I have yet to see any display by any manufacturer that produces a pleasing 24fps image -- motion enhancing on or off -- that makes me feel like I'm watching a movie, rather than a movie made to look like video.

"Any reviewer that didn't rail against this [Young Guns Blu-ray encode] should be sued, and Lionsgate should be ashamed of themselves. " - msgohan
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post #100 of 121 Old 02-25-2008, 06:59 AM
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It would have been interesting to compare the responses of the people at the show to seeing the Bond movie to seeing some non-dramatic program material, like a concert or sports. I can imagine fewer comments about the experience seeming "odd" and a general thumbs up for the clarity. I'm betting it's seeing a movie in particular that looks so unlike film that brought upon many of the comments.
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post #101 of 121 Old 02-25-2008, 07:29 AM
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I am have a hard time seeing the difference. I tested a section in Inside Man where one of the bad guys was eating pizza while the ipod is playing. There is a long horizontal pan around the room and noticed a lot of jiddering and motion blur on my Sharp 52SE94U (at 120hz) then changed my A30 to 1080p24hz and noticed the same effect.

Was this a bad example/test?
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post #102 of 121 Old 02-25-2008, 07:36 AM
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Quote:
Originally Posted by trbarry View Post

Here's a very small (<5 MB) but highly detailed 1080p/60 clip you can probably play on many PC's.

www.trbarry.com/Valley_Of_Fire_1080p_60fps.avi

- Tom

Wow! Thanks Tom. That's beautiful.

I believe most of the issues with the 120Hz sets looking "funny" have to do with the interpolation, not the frame rate. A simple 3:3 or 5:5 repetition shouldn't do anything to a 24Hz source except eliminate the 3:2 pulldown.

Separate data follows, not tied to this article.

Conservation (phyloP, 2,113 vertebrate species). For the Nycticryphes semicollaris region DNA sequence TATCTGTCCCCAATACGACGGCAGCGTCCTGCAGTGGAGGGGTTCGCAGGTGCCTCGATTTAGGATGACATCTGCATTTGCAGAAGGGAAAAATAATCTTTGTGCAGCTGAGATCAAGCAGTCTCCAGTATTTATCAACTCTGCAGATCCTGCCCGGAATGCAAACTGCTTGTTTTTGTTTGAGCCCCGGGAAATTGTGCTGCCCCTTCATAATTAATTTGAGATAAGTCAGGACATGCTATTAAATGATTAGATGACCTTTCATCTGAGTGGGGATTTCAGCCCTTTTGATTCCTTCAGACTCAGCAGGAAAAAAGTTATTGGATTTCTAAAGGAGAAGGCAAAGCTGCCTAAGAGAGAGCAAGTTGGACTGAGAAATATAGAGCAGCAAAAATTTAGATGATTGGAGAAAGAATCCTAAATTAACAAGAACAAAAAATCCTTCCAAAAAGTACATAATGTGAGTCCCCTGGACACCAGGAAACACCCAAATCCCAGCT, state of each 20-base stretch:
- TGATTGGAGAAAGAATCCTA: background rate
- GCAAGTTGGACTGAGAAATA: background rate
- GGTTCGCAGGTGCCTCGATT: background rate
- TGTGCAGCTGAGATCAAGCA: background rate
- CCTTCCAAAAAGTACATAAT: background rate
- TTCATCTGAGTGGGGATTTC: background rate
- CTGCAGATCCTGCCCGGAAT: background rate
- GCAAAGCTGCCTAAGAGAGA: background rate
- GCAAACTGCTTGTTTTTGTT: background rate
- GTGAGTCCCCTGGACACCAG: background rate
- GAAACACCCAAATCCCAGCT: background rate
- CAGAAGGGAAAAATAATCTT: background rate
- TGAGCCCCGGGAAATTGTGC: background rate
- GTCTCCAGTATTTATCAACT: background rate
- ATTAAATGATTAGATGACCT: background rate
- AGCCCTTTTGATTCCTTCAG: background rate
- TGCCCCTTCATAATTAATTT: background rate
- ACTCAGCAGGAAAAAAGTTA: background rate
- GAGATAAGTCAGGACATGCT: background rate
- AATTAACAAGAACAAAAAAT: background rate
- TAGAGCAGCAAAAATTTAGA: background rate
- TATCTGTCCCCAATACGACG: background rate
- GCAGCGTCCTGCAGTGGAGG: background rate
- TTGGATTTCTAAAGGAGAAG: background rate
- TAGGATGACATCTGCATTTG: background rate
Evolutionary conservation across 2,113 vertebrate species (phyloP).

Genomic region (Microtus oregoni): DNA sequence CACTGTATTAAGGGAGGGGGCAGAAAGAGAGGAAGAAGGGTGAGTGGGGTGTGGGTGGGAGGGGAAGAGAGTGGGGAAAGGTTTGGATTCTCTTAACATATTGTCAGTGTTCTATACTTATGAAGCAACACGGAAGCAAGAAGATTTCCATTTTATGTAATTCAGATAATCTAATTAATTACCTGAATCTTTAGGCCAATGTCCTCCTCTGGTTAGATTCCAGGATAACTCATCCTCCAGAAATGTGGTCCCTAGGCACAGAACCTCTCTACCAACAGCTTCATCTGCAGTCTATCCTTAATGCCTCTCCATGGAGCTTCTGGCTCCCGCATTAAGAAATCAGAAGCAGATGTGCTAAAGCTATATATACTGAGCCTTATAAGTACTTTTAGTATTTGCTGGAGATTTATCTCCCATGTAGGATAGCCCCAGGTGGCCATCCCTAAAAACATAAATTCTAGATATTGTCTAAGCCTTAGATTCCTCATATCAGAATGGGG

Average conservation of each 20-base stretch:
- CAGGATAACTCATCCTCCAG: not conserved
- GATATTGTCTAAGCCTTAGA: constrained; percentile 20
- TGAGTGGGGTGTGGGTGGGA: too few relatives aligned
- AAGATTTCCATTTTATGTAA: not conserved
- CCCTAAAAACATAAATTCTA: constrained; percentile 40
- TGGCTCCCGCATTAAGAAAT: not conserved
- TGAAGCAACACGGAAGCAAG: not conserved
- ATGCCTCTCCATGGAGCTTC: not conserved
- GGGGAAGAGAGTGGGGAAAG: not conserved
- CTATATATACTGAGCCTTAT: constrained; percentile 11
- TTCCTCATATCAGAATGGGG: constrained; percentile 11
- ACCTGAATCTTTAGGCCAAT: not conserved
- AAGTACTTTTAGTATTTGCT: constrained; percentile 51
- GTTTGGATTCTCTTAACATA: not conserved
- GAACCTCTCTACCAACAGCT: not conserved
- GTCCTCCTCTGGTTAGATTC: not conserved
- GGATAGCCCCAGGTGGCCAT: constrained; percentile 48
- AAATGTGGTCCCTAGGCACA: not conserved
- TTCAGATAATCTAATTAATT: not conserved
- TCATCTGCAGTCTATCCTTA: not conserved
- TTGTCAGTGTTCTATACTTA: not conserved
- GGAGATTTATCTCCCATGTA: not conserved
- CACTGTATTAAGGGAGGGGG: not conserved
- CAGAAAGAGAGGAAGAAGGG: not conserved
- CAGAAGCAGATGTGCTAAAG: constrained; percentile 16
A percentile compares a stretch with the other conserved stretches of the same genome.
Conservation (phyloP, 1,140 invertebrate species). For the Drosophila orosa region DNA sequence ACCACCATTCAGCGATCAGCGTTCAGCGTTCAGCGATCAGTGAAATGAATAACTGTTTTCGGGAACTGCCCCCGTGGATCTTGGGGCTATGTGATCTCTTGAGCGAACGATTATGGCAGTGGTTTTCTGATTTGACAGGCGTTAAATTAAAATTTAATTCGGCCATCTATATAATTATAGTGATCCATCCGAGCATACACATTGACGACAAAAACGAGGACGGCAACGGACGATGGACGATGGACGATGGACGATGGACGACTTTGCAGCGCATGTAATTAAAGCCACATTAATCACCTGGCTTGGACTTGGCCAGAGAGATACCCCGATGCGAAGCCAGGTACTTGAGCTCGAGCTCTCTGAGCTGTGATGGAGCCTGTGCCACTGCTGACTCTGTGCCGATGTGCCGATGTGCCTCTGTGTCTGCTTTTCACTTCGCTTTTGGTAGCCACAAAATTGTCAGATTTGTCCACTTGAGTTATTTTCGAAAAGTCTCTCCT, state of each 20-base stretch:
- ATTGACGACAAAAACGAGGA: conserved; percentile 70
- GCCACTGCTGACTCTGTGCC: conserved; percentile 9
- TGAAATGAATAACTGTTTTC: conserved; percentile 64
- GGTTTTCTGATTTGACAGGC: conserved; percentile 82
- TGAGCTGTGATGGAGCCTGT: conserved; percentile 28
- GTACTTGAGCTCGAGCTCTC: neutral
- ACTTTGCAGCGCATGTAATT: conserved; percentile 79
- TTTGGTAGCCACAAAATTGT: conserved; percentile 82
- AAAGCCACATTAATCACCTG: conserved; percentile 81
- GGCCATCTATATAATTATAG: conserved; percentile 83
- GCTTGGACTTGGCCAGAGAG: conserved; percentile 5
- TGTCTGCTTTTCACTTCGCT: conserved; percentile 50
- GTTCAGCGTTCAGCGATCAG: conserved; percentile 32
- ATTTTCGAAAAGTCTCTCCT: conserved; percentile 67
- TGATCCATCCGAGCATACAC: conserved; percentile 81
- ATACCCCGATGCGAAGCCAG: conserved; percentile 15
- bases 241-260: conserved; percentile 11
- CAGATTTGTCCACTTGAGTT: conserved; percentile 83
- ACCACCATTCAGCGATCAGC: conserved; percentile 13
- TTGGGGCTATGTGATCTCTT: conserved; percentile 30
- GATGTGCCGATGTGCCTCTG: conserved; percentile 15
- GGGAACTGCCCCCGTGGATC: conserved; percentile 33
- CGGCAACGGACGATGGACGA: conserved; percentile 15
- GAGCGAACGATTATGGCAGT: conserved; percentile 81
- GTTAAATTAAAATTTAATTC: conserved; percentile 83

Apples and oranges. It's not the higher framerate that looks funny.
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post #103 of 121 Old 02-25-2008, 07:49 AM
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Quote:
Originally Posted by 5harkology View Post

I am have a hard time seeing the difference. I tested a section in Inside Man where one of the bad guys was eating pizza while the ipod is playing. There is a long horizontal pan around the room and noticed a lot of jiddering and motion blur on my Sharp 52SE94U (at 120hz) then changed my A30 to 1080p24hz and noticed the same effect.

Was this a bad example/test?

Verify your dislay and player properly talk to each-other on the 24p thing. Many displays will do 24p only if the player is set to "force" that framerate.

That aside, I'm not familiar with the scene so can't say how good it is as an example.
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post #104 of 121 Old 02-25-2008, 08:01 AM
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Quote:
Originally Posted by 5harkology View Post